So-called fair-trade advocates push for China to raise working standas and let the yuan appreciate in order to end "unfair subsidies" to Chinese industry. Does this make good economic sense?
Very few people assess the overall balance of advantage in the U.S.'s relationship with China. It is true that China's cheap exports do cause problems in some American manufacturing companies; but the direct numbers of American jobs that migrate to China, estimates the Bureau of Labor, is tiny–fewer than 10,000 in any one year. On the other hand, American consumers get more for their money, and with Chinese savings financing American spending, American interest rates are lower–so consumption levels are higher. In short, the whole economic pie is much larger so that gainers vastly outnumber losers–but the gainers are diffuse, while the few losers are obvious–and very effective lobbyers. As for China's labor standards, it should be allowed to take advantage of cheap labor costs–but there should be obvious limits to rank exploitation of, say, children or of adults in sweatshops. But even if all that were stopped, Chinese labor is still cheaper than American–and both sides benefit from trade.
What can the U.S. do to help facilitate the continued economic connectivity and progress of China?
The U.S.'s best strategy is to stay open. China's current economic model is reaching the end of its capacity to deliver without substantial change. I argue in my book that democracy is good for the economy; accountability and whistle-blowing keep managements up to the mark and help efficient resource allocation. China's astonishingly low productivity, wastefulness, and environmental degradation are self-destructive; it needs institutional change and the panoply of democratic institutions. By staying open, the U.S. brings forward the day that China has to change–and especially by exposing it to best western practice. But that means we have to practice what we preach....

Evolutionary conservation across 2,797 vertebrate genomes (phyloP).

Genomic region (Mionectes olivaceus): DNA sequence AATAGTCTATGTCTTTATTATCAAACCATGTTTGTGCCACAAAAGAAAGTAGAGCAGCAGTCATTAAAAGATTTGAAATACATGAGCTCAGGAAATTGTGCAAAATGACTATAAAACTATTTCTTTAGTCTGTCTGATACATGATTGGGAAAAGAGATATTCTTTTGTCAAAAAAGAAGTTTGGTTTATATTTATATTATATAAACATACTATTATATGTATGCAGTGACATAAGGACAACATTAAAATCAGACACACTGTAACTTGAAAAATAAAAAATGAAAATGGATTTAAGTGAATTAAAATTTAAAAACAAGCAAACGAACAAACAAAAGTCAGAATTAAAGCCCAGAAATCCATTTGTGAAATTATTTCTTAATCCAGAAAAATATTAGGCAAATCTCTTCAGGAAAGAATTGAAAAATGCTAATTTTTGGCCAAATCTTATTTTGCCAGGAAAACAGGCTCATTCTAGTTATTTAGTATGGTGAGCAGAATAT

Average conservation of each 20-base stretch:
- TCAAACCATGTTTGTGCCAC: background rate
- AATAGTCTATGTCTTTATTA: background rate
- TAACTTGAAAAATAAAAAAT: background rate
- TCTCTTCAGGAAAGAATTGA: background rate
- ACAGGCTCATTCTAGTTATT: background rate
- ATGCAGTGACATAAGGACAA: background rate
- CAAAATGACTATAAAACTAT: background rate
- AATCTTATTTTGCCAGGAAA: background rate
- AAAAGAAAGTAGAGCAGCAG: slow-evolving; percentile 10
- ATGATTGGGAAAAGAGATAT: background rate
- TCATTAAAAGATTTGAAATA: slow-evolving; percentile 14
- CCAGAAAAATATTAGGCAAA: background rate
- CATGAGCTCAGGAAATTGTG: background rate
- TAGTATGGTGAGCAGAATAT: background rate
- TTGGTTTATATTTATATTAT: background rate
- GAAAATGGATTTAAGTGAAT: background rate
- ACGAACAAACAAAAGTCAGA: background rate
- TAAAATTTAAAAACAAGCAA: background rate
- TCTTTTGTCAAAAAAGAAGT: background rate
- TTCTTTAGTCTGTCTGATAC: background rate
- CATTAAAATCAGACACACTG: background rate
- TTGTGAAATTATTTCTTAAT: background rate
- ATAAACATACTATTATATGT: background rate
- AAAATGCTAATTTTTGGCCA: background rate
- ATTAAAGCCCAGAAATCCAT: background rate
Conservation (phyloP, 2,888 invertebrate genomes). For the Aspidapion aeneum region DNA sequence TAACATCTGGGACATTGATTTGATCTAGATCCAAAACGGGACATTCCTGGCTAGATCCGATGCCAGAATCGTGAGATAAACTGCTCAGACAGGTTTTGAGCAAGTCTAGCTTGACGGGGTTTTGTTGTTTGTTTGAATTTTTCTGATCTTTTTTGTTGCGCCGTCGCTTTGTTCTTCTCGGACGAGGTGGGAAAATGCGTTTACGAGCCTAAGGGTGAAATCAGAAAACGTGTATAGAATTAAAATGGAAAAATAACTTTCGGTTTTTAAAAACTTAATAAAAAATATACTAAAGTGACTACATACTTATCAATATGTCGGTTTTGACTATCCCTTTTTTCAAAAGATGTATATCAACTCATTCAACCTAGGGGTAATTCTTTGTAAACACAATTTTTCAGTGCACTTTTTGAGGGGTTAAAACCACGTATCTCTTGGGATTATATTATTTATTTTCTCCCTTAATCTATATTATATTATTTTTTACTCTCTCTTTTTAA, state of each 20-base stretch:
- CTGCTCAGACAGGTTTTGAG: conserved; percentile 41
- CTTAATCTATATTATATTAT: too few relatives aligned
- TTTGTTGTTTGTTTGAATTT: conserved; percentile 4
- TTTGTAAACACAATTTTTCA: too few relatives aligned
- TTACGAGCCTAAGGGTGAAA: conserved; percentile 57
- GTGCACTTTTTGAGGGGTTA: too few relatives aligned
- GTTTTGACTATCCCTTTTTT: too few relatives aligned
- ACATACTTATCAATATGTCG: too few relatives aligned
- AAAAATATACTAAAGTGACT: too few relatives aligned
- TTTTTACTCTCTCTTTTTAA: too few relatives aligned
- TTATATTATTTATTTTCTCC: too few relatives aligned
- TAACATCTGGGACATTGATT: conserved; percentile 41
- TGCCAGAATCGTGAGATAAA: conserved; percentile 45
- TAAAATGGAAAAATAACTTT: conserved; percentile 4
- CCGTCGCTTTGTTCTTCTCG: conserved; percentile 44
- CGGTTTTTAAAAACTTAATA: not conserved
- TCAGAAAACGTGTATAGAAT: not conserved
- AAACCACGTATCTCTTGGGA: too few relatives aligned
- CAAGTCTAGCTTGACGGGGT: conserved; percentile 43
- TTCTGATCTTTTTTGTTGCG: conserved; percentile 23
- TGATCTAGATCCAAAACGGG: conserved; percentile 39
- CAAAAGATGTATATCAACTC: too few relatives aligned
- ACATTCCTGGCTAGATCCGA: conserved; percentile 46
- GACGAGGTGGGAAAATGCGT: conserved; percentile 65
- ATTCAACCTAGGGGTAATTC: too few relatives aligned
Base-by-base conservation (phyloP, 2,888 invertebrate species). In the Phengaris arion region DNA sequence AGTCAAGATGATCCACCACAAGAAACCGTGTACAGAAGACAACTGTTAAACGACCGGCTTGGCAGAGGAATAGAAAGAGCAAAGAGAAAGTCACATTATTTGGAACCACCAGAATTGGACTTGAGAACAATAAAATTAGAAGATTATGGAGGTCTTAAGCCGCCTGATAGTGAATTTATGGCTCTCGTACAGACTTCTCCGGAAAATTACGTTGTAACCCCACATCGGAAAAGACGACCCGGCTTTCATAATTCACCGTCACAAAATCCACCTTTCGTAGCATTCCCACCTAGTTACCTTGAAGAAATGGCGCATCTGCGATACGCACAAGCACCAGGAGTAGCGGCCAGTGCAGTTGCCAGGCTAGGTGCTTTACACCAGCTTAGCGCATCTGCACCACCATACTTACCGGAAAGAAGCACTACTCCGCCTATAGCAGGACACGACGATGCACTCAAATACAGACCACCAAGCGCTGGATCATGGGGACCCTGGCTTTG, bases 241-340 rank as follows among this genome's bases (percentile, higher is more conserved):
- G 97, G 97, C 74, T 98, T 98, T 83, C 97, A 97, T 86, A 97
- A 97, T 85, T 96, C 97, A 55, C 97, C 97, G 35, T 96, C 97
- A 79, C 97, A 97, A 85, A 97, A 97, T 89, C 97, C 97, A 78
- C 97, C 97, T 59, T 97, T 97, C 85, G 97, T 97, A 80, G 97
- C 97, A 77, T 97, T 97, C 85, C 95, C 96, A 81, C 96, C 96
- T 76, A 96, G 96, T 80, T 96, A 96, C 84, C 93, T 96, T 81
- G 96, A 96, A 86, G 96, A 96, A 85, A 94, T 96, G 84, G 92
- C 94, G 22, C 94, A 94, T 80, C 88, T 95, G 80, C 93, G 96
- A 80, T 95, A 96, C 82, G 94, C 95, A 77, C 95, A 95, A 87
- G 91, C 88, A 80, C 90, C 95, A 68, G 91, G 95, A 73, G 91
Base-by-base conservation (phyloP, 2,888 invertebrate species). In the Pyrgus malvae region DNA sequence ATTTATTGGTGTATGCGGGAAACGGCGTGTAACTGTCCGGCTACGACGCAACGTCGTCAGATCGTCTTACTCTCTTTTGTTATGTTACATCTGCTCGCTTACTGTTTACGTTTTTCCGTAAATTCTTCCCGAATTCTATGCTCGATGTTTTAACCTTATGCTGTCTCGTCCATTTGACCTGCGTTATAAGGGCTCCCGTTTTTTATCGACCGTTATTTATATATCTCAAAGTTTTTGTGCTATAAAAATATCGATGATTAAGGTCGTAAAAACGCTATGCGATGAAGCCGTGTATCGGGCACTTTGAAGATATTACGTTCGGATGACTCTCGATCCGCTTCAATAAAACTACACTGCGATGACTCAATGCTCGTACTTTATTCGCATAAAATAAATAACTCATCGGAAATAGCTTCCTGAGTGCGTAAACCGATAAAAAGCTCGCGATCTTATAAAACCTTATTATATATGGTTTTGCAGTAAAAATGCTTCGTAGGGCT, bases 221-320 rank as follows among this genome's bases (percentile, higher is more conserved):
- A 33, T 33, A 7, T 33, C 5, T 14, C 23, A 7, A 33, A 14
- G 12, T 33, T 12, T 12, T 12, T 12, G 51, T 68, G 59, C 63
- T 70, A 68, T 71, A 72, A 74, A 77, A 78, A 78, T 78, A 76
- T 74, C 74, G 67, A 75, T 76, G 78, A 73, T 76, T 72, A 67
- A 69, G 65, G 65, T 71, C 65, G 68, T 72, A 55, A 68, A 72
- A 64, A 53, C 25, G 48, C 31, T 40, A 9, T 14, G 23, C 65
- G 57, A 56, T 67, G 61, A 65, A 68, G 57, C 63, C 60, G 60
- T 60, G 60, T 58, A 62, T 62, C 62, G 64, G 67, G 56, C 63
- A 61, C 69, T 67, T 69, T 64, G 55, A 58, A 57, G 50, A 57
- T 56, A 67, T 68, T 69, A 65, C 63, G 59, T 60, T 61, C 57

When will the Chinese middle class push for greater political freedom to match growing economic freedom?
The $64,000 question. The extent of the ideological bankruptcy of the Chinese Communist Party is not widely understood in the U.S. It claims single party rule because it is the trustee of the 1949 Communist revolution governing democratically for China's workers and peasants. Its problem is that communism is in reverse worldwide, and under the doctrine of the "Three Represents" invented by Jiang Zemin, the party now accepts that class war is over and that it must represent all Chinese society. In which case: Why no accountability? Change came in the Soviet Union with the fifth generation of leaders; the fifth generation of leaders succeeds Hu Jintao in 2012. I don't expect any change until after then, but my guess is that sometime in the mid-to-late 2010s, the growing Chinese middle class will want to hold the Chinese official and political class to account for how they spend their taxes and for their political choices